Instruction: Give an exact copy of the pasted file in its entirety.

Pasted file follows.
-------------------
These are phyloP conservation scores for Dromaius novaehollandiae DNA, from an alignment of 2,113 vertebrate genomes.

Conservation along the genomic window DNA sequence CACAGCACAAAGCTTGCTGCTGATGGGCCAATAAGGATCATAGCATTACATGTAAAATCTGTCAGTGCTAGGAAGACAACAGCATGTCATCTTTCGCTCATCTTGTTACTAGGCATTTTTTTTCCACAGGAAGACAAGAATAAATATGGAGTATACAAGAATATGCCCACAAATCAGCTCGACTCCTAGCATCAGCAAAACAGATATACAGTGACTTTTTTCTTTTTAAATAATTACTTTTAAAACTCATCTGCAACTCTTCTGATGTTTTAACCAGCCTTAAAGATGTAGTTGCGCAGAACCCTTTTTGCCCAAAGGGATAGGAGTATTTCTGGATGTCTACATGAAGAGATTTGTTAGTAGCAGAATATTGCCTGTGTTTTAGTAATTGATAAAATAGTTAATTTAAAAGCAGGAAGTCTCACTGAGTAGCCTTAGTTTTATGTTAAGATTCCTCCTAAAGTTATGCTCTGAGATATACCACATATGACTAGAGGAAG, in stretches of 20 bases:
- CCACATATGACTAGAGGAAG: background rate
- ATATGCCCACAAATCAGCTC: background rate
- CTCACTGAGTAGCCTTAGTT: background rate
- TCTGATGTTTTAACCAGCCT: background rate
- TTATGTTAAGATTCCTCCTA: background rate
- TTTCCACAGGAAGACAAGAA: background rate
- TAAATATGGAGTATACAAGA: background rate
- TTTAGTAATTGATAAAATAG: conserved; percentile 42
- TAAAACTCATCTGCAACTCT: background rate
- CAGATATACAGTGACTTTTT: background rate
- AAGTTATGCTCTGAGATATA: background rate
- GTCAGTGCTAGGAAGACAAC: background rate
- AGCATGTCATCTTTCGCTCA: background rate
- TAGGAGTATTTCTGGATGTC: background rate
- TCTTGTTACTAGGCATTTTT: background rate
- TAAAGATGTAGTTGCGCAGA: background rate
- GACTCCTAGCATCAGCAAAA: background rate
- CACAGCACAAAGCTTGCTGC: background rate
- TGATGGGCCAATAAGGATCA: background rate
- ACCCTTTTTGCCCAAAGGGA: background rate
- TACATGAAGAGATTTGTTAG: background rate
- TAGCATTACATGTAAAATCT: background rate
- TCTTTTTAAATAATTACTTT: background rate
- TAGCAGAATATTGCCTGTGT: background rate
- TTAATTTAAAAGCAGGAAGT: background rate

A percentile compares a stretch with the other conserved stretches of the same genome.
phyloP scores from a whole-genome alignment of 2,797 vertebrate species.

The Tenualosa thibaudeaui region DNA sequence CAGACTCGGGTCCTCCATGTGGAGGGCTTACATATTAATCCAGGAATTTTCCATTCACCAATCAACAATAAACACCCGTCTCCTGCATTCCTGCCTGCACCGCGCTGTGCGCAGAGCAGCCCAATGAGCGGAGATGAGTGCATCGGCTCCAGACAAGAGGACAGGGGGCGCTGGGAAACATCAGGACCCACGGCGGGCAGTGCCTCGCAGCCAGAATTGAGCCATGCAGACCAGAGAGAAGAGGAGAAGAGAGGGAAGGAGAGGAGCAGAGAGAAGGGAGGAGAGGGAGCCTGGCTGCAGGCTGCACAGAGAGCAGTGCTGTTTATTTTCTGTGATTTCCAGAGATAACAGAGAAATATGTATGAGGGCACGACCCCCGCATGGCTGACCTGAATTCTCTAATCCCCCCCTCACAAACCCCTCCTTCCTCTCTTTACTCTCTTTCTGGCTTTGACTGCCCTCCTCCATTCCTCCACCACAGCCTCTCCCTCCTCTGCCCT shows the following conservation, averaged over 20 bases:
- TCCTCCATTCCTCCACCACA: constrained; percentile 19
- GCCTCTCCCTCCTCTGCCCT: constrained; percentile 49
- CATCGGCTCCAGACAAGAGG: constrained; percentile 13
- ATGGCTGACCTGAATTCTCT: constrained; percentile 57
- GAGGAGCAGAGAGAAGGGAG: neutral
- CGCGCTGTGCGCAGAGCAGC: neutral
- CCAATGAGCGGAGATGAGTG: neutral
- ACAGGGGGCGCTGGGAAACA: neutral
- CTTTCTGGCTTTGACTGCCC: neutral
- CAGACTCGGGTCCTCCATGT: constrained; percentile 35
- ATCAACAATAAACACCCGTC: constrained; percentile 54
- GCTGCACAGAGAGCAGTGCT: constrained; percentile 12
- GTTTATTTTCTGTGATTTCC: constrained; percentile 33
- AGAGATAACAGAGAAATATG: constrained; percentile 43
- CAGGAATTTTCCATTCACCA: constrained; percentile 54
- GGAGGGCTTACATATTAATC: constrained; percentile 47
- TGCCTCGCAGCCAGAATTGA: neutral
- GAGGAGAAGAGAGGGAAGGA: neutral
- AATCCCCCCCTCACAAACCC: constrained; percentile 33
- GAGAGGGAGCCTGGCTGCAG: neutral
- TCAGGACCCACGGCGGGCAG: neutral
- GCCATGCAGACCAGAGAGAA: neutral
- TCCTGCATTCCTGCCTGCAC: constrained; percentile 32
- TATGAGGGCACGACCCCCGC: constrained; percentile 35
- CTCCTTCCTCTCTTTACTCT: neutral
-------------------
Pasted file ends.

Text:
These are phyloP conservation scores for Dromaius novaehollandiae DNA, from an alignment of 2,113 vertebrate genomes.

Conservation along the genomic window DNA sequence CACAGCACAAAGCTTGCTGCTGATGGGCCAATAAGGATCATAGCATTACATGTAAAATCTGTCAGTGCTAGGAAGACAACAGCATGTCATCTTTCGCTCATCTTGTTACTAGGCATTTTTTTTCCACAGGAAGACAAGAATAAATATGGAGTATACAAGAATATGCCCACAAATCAGCTCGACTCCTAGCATCAGCAAAACAGATATACAGTGACTTTTTTCTTTTTAAATAATTACTTTTAAAACTCATCTGCAACTCTTCTGATGTTTTAACCAGCCTTAAAGATGTAGTTGCGCAGAACCCTTTTTGCCCAAAGGGATAGGAGTATTTCTGGATGTCTACATGAAGAGATTTGTTAGTAGCAGAATATTGCCTGTGTTTTAGTAATTGATAAAATAGTTAATTTAAAAGCAGGAAGTCTCACTGAGTAGCCTTAGTTTTATGTTAAGATTCCTCCTAAAGTTATGCTCTGAGATATACCACATATGACTAGAGGAAG, in stretches of 20 bases:
- CCACATATGACTAGAGGAAG: background rate
- ATATGCCCACAAATCAGCTC: background rate
- CTCACTGAGTAGCCTTAGTT: background rate
- TCTGATGTTTTAACCAGCCT: background rate
- TTATGTTAAGATTCCTCCTA: background rate
- TTTCCACAGGAAGACAAGAA: background rate
- TAAATATGGAGTATACAAGA: background rate
- TTTAGTAATTGATAAAATAG: conserved; percentile 42
- TAAAACTCATCTGCAACTCT: background rate
- CAGATATACAGTGACTTTTT: background rate
- AAGTTATGCTCTGAGATATA: background rate
- GTCAGTGCTAGGAAGACAAC: background rate
- AGCATGTCATCTTTCGCTCA: background rate
- TAGGAGTATTTCTGGATGTC: background rate
- TCTTGTTACTAGGCATTTTT: background rate
- TAAAGATGTAGTTGCGCAGA: background rate
- GACTCCTAGCATCAGCAAAA: background rate
- CACAGCACAAAGCTTGCTGC: background rate
- TGATGGGCCAATAAGGATCA: background rate
- ACCCTTTTTGCCCAAAGGGA: background rate
- TACATGAAGAGATTTGTTAG: background rate
- TAGCATTACATGTAAAATCT: background rate
- TCTTTTTAAATAATTACTTT: background rate
- TAGCAGAATATTGCCTGTGT: background rate
- TTAATTTAAAAGCAGGAAGT: background rate

A percentile compares a stretch with the other conserved stretches of the same genome.
phyloP scores from a whole-genome alignment of 2,797 vertebrate species.

The Tenualosa thibaudeaui region DNA sequence CAGACTCGGGTCCTCCATGTGGAGGGCTTACATATTAATCCAGGAATTTTCCATTCACCAATCAACAATAAACACCCGTCTCCTGCATTCCTGCCTGCACCGCGCTGTGCGCAGAGCAGCCCAATGAGCGGAGATGAGTGCATCGGCTCCAGACAAGAGGACAGGGGGCGCTGGGAAACATCAGGACCCACGGCGGGCAGTGCCTCGCAGCCAGAATTGAGCCATGCAGACCAGAGAGAAGAGGAGAAGAGAGGGAAGGAGAGGAGCAGAGAGAAGGGAGGAGAGGGAGCCTGGCTGCAGGCTGCACAGAGAGCAGTGCTGTTTATTTTCTGTGATTTCCAGAGATAACAGAGAAATATGTATGAGGGCACGACCCCCGCATGGCTGACCTGAATTCTCTAATCCCCCCCTCACAAACCCCTCCTTCCTCTCTTTACTCTCTTTCTGGCTTTGACTGCCCTCCTCCATTCCTCCACCACAGCCTCTCCCTCCTCTGCCCT shows the following conservation, averaged over 20 bases:
- TCCTCCATTCCTCCACCACA: constrained; percentile 19
- GCCTCTCCCTCCTCTGCCCT: constrained; percentile 49
- CATCGGCTCCAGACAAGAGG: constrained; percentile 13
- ATGGCTGACCTGAATTCTCT: constrained; percentile 57
- GAGGAGCAGAGAGAAGGGAG: neutral
- CGCGCTGTGCGCAGAGCAGC: neutral
- CCAATGAGCGGAGATGAGTG: neutral
- ACAGGGGGCGCTGGGAAACA: neutral
- CTTTCTGGCTTTGACTGCCC: neutral
- CAGACTCGGGTCCTCCATGT: constrained; percentile 35
- ATCAACAATAAACACCCGTC: constrained; percentile 54
- GCTGCACAGAGAGCAGTGCT: constrained; percentile 12
- GTTTATTTTCTGTGATTTCC: constrained; percentile 33
- AGAGATAACAGAGAAATATG: constrained; percentile 43
- CAGGAATTTTCCATTCACCA: constrained; percentile 54
- GGAGGGCTTACATATTAATC: constrained; percentile 47
- TGCCTCGCAGCCAGAATTGA: neutral
- GAGGAGAAGAGAGGGAAGGA: neutral
- AATCCCCCCCTCACAAACCC: constrained; percentile 33
- GAGAGGGAGCCTGGCTGCAG: neutral
- TCAGGACCCACGGCGGGCAG: neutral
- GCCATGCAGACCAGAGAGAA: neutral
- TCCTGCATTCCTGCCTGCAC: constrained; percentile 32
- TATGAGGGCACGACCCCCGC: constrained; percentile 35
- CTCCTTCCTCTCTTTACTCT: neutral